Entering the world of entrepreneurship leaves you vulnerable to countless mistakes. You may have a great idea, a great plan, and a dedication to seeing your vision through, but your inexperience as a company leader is inevitably going to lead to some missteps.
Once you’ve got a solid system and a reliable team in place, one of your biggest priorities is going to be marketing your company. Through marketing, you’ll be able to build a reputation for your brand, get more attention for your products and services, and start attracting an initial customer base. But before you can start seeing success in your marketing strategy, there are several critical mistakes you’ll need to avoid:
Your brand is your company’s identity, and it has to be your absolute priority. Otherwise, should you start placing ads, writing content, or communicating through social media, your messages will seem disjointed and unrecognizable, even if you’re communicating frequently. Before you promote any messages, written or visual, make sure your brand is developed and in alignment. It’s also a good idea to hire a professional when it comes to branding rather than trying to do it all yourself. You’ll have to identify the key colors, tones, and personality elements that characterize your brand and commit to those elements for a long, long time.
Just because your magazine ad and your PPC landing page exist in separate mediums for separate campaigns doesn’t mean they can’t be related. In fact, your messaging will be amplified if your channels are all tied together and diminished if they remain apart. For example, you can carry a single theme throughout all your individual campaigns, regardless of medium, and anybody who sees multiple iterations will recall the previous iterations. It can help your brand feel more familiar, prompting them to take action, or at least improve your brand recognition in the general public.
As an entrepreneur, you probably like to trust your instincts, and in many cases, your instincts will enable you to make the best decisions. However, starting a marketing campaign based on instinct alone is a recipe for disaster. You need to have some measure of data before you make a single move, and use that data to help point you in the right direction. Market research will help you learn your audience and key demographics, competitive research will help you understand the landscape of the industry, and financial data will help you determine the most cost-effective strategies around. Without any data to ground your decisions, you’ll be flying blind.
On the other extreme, relying too heavily on data can be your undoing. If you’re simply looking at what your competitors have done in the past and following what they’ve done, you’re going to end up regretting it. Your company is unique. Your product and brand are unique. And you’re in a unique moment in time—yesterday’s most effective strategies won’t necessarily be today’s. Do take your historical and competitor data into consideration for your marketing decisions, but don’t make them the sole determining factors. Consider the environmental variables in play, and use critical reasoning.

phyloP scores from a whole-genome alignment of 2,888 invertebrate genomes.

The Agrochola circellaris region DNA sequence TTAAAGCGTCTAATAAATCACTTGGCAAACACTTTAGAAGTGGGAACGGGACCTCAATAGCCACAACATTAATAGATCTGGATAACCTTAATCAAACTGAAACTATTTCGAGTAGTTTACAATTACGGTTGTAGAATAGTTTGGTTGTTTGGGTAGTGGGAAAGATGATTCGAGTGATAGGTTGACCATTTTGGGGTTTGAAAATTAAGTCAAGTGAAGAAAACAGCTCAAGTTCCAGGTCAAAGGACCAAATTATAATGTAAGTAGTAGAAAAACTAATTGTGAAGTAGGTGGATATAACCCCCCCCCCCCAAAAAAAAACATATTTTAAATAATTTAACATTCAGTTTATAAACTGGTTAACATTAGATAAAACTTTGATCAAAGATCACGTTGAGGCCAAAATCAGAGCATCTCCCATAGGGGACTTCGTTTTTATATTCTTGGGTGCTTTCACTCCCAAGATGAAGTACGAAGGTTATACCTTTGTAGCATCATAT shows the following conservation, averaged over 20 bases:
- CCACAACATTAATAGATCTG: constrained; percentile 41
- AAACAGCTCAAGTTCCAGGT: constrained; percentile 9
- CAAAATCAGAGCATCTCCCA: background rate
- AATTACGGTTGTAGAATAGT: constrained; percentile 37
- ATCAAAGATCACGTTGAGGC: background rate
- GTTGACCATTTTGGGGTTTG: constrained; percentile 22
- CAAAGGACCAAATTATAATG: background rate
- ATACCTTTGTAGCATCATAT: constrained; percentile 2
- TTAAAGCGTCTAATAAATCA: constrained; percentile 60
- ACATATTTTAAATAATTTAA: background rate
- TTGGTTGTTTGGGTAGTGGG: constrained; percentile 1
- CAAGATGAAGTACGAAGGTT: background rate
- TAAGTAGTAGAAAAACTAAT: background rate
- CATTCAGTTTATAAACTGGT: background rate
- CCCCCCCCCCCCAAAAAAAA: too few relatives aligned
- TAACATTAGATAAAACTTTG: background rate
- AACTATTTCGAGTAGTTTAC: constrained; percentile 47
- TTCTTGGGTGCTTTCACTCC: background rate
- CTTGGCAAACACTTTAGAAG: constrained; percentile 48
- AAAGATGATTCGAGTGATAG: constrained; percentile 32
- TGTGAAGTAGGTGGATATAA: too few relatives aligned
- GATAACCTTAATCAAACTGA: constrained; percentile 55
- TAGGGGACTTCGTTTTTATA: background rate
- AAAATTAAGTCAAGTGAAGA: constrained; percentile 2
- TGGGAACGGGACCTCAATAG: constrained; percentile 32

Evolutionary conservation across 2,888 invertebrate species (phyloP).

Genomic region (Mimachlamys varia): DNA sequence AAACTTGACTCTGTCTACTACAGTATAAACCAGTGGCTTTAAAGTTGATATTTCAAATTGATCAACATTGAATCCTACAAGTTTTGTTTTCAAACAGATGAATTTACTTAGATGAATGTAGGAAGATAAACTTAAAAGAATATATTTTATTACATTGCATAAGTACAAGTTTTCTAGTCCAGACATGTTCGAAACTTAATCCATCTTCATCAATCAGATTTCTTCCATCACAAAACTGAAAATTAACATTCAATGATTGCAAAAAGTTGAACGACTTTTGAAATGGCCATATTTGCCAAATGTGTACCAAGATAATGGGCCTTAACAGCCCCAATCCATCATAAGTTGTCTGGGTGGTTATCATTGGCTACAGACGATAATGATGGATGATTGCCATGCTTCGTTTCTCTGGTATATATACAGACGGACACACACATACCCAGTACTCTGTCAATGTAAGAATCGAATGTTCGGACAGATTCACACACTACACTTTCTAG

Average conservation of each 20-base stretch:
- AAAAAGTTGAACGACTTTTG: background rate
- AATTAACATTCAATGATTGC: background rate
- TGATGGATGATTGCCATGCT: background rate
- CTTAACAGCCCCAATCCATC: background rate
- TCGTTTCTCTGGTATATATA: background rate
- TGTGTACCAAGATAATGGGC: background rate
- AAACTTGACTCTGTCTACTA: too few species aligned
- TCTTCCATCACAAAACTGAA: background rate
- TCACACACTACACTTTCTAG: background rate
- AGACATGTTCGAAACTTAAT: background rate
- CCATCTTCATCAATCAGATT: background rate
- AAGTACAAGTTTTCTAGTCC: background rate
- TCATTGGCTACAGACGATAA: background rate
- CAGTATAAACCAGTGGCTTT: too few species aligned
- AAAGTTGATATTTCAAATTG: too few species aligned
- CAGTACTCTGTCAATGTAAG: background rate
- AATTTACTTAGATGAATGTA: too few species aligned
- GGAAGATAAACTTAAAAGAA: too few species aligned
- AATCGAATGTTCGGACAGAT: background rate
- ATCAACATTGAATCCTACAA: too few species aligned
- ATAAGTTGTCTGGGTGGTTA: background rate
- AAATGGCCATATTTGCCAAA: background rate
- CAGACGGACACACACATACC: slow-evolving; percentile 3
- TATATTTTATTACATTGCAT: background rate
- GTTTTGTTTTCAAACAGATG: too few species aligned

Startups have notoriously low budgets. If you’re just getting started in the entrepreneurial world, you’ll have to be extra careful how you allocate your budget. Unfortunately in most companies, marketing is considered an unnecessary expense, and is typically one of the first things to go when the budget hits dangerously low levels. However, as a marketer you should be making decisions based on ROI, or the return on your investment. If you spend $1,000 on a marketing campaign and earn $2,000 in profit from new sales, you’ve essentially gained $1,000. When considering your budget, make sure you’re looking at ROI instead of total spend.
If you don’t have some means of measuring the results of your campaign, you’ll have no idea whether your efforts were successful or not. No matter what type of medium you’re using or how long you’ve been implementing a campaign, take the time to ensure an effective means of tracking related activity, such as visits, engagements, leads, and eventual sales. In their haste to establish something as soon as possible, many entrepreneurs neglect this step and simply get their ads rolling—don’t let this happen to you.
Obtaining the data from your results is really only the first step of the process. The important part is to learn from that data. What factors of your campaign led to your results being higher or lower than you anticipated? How can you modify your campaign to be better in the future? The most successful marketers today are the ones who learn to adapt and change based on their previous efforts. Continue to improve your marketing campaigns for as long as you’re running them.
If you’ve already made one or more of these mistakes as a new entrepreneur, don’t be discouraged. Even the most seasoned marketers out there make mistakes from time to time, and you’re always going to have the opportunity to learn from your mistakes and move forward stronger.
Take this time to critically evaluate your approach to marketing and look for any potential improvements you can make. Getting your business started on the right foot with a strong initial marketing initiative can propel you to a reliable stream of revenue in a matter of weeks.